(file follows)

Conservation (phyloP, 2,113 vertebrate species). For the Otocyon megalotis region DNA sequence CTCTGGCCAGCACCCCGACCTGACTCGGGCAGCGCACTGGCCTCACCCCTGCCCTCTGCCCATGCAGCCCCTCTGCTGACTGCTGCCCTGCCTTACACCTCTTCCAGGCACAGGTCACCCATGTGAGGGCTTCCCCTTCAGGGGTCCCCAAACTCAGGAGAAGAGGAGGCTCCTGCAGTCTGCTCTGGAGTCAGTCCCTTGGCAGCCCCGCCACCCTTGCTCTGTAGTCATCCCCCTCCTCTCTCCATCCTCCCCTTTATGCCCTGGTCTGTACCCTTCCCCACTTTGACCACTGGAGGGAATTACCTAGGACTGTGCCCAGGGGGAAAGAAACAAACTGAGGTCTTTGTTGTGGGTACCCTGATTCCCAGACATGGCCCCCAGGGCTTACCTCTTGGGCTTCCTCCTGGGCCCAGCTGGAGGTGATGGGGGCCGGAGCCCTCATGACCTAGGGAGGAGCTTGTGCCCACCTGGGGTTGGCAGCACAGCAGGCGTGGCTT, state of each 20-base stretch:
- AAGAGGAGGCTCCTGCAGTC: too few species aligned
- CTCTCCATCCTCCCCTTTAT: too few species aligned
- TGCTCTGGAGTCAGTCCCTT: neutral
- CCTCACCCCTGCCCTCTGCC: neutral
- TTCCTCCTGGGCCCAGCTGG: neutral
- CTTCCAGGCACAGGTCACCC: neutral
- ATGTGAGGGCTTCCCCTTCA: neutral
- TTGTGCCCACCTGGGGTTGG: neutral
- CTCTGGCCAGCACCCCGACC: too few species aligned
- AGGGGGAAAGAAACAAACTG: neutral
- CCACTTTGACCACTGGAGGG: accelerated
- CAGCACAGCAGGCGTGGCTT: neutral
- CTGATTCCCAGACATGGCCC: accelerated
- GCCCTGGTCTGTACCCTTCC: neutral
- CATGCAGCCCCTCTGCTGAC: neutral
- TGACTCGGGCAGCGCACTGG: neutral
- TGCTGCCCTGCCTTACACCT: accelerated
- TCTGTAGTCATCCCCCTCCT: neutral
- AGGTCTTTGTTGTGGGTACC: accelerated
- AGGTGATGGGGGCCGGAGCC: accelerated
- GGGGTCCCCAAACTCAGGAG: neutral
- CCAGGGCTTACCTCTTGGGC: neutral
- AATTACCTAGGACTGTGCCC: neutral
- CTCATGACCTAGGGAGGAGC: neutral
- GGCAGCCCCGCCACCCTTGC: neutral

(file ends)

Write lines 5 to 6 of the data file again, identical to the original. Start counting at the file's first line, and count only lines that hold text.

- CCTCACCCCTGCCCTCTGCC: neutral
- TTCCTCCTGGGCCCAGCTGG: neutral